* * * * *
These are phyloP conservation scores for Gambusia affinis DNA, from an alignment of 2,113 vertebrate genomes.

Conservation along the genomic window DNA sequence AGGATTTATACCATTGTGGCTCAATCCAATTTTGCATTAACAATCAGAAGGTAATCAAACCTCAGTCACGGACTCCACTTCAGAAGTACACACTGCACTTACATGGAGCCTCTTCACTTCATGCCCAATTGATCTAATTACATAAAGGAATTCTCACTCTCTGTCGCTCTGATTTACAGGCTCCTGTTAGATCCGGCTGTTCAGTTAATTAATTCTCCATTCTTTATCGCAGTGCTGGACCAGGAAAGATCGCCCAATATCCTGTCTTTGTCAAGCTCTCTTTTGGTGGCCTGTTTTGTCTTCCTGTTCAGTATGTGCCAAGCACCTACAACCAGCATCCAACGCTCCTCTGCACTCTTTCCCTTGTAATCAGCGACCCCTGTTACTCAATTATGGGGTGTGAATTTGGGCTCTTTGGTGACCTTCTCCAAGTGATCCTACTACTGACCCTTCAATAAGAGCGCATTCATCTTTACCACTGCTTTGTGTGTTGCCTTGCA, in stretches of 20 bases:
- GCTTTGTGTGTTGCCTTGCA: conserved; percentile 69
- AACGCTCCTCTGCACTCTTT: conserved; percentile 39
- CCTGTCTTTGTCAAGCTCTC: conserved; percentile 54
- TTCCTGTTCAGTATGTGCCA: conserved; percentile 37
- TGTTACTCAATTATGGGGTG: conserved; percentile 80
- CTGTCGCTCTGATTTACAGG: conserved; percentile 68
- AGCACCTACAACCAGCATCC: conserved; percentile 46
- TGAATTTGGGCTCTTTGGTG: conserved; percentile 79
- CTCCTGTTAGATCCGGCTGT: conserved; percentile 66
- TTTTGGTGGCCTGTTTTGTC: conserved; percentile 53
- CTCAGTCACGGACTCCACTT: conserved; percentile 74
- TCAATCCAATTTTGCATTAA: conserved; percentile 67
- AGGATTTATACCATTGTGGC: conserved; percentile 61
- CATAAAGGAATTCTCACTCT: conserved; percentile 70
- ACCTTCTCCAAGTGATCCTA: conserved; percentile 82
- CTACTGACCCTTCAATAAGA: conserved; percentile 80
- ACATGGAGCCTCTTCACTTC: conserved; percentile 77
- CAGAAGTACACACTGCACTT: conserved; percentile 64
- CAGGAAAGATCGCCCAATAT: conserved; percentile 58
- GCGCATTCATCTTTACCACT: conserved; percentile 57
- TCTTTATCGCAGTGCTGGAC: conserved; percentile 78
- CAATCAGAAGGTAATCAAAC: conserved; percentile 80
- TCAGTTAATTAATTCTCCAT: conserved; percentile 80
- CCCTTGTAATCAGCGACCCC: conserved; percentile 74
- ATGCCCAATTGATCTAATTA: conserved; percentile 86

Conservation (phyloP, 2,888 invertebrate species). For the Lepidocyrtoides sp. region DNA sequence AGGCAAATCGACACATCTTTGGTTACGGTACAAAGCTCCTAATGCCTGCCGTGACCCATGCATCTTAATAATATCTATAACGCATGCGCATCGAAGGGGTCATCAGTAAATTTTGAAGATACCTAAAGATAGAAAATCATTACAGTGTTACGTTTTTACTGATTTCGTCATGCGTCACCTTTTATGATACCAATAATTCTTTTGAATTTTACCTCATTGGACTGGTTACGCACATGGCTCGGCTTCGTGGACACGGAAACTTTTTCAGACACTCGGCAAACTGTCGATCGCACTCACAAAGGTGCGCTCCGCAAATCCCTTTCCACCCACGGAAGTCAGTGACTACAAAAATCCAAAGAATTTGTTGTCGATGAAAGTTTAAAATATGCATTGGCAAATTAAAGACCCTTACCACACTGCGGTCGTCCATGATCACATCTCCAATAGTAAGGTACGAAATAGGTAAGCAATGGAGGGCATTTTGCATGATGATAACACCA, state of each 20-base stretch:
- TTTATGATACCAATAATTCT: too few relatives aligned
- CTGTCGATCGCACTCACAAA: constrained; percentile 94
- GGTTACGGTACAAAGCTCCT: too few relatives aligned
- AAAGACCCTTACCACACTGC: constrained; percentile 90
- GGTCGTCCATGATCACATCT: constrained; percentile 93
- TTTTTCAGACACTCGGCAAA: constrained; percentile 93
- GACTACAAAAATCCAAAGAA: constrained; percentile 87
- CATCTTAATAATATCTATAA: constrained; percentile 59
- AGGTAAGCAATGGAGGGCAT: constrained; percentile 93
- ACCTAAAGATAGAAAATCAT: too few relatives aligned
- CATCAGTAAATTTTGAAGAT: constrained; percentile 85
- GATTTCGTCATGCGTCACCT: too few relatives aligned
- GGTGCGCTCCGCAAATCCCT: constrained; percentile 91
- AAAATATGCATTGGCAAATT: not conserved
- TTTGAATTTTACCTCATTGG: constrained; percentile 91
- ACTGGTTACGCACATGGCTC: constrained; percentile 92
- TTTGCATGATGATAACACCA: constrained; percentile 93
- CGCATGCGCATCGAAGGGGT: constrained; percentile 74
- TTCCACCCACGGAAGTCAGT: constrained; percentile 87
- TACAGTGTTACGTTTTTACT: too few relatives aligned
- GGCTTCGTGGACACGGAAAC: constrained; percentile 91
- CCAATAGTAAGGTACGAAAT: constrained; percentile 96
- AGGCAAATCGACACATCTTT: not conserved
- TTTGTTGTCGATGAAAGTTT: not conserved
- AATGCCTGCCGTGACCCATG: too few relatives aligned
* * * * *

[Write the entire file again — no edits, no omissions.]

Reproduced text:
These are phyloP conservation scores for Gambusia affinis DNA, from an alignment of 2,113 vertebrate genomes.

Conservation along the genomic window DNA sequence AGGATTTATACCATTGTGGCTCAATCCAATTTTGCATTAACAATCAGAAGGTAATCAAACCTCAGTCACGGACTCCACTTCAGAAGTACACACTGCACTTACATGGAGCCTCTTCACTTCATGCCCAATTGATCTAATTACATAAAGGAATTCTCACTCTCTGTCGCTCTGATTTACAGGCTCCTGTTAGATCCGGCTGTTCAGTTAATTAATTCTCCATTCTTTATCGCAGTGCTGGACCAGGAAAGATCGCCCAATATCCTGTCTTTGTCAAGCTCTCTTTTGGTGGCCTGTTTTGTCTTCCTGTTCAGTATGTGCCAAGCACCTACAACCAGCATCCAACGCTCCTCTGCACTCTTTCCCTTGTAATCAGCGACCCCTGTTACTCAATTATGGGGTGTGAATTTGGGCTCTTTGGTGACCTTCTCCAAGTGATCCTACTACTGACCCTTCAATAAGAGCGCATTCATCTTTACCACTGCTTTGTGTGTTGCCTTGCA, in stretches of 20 bases:
- GCTTTGTGTGTTGCCTTGCA: conserved; percentile 69
- AACGCTCCTCTGCACTCTTT: conserved; percentile 39
- CCTGTCTTTGTCAAGCTCTC: conserved; percentile 54
- TTCCTGTTCAGTATGTGCCA: conserved; percentile 37
- TGTTACTCAATTATGGGGTG: conserved; percentile 80
- CTGTCGCTCTGATTTACAGG: conserved; percentile 68
- AGCACCTACAACCAGCATCC: conserved; percentile 46
- TGAATTTGGGCTCTTTGGTG: conserved; percentile 79
- CTCCTGTTAGATCCGGCTGT: conserved; percentile 66
- TTTTGGTGGCCTGTTTTGTC: conserved; percentile 53
- CTCAGTCACGGACTCCACTT: conserved; percentile 74
- TCAATCCAATTTTGCATTAA: conserved; percentile 67
- AGGATTTATACCATTGTGGC: conserved; percentile 61
- CATAAAGGAATTCTCACTCT: conserved; percentile 70
- ACCTTCTCCAAGTGATCCTA: conserved; percentile 82
- CTACTGACCCTTCAATAAGA: conserved; percentile 80
- ACATGGAGCCTCTTCACTTC: conserved; percentile 77
- CAGAAGTACACACTGCACTT: conserved; percentile 64
- CAGGAAAGATCGCCCAATAT: conserved; percentile 58
- GCGCATTCATCTTTACCACT: conserved; percentile 57
- TCTTTATCGCAGTGCTGGAC: conserved; percentile 78
- CAATCAGAAGGTAATCAAAC: conserved; percentile 80
- TCAGTTAATTAATTCTCCAT: conserved; percentile 80
- CCCTTGTAATCAGCGACCCC: conserved; percentile 74
- ATGCCCAATTGATCTAATTA: conserved; percentile 86

Conservation (phyloP, 2,888 invertebrate species). For the Lepidocyrtoides sp. region DNA sequence AGGCAAATCGACACATCTTTGGTTACGGTACAAAGCTCCTAATGCCTGCCGTGACCCATGCATCTTAATAATATCTATAACGCATGCGCATCGAAGGGGTCATCAGTAAATTTTGAAGATACCTAAAGATAGAAAATCATTACAGTGTTACGTTTTTACTGATTTCGTCATGCGTCACCTTTTATGATACCAATAATTCTTTTGAATTTTACCTCATTGGACTGGTTACGCACATGGCTCGGCTTCGTGGACACGGAAACTTTTTCAGACACTCGGCAAACTGTCGATCGCACTCACAAAGGTGCGCTCCGCAAATCCCTTTCCACCCACGGAAGTCAGTGACTACAAAAATCCAAAGAATTTGTTGTCGATGAAAGTTTAAAATATGCATTGGCAAATTAAAGACCCTTACCACACTGCGGTCGTCCATGATCACATCTCCAATAGTAAGGTACGAAATAGGTAAGCAATGGAGGGCATTTTGCATGATGATAACACCA, state of each 20-base stretch:
- TTTATGATACCAATAATTCT: too few relatives aligned
- CTGTCGATCGCACTCACAAA: constrained; percentile 94
- GGTTACGGTACAAAGCTCCT: too few relatives aligned
- AAAGACCCTTACCACACTGC: constrained; percentile 90
- GGTCGTCCATGATCACATCT: constrained; percentile 93
- TTTTTCAGACACTCGGCAAA: constrained; percentile 93
- GACTACAAAAATCCAAAGAA: constrained; percentile 87
- CATCTTAATAATATCTATAA: constrained; percentile 59
- AGGTAAGCAATGGAGGGCAT: constrained; percentile 93
- ACCTAAAGATAGAAAATCAT: too few relatives aligned
- CATCAGTAAATTTTGAAGAT: constrained; percentile 85
- GATTTCGTCATGCGTCACCT: too few relatives aligned
- GGTGCGCTCCGCAAATCCCT: constrained; percentile 91
- AAAATATGCATTGGCAAATT: not conserved
- TTTGAATTTTACCTCATTGG: constrained; percentile 91
- ACTGGTTACGCACATGGCTC: constrained; percentile 92
- TTTGCATGATGATAACACCA: constrained; percentile 93
- CGCATGCGCATCGAAGGGGT: constrained; percentile 74
- TTCCACCCACGGAAGTCAGT: constrained; percentile 87
- TACAGTGTTACGTTTTTACT: too few relatives aligned
- GGCTTCGTGGACACGGAAAC: constrained; percentile 91
- CCAATAGTAAGGTACGAAAT: constrained; percentile 96
- AGGCAAATCGACACATCTTT: not conserved
- TTTGTTGTCGATGAAAGTTT: not conserved
- AATGCCTGCCGTGACCCATG: too few relatives aligned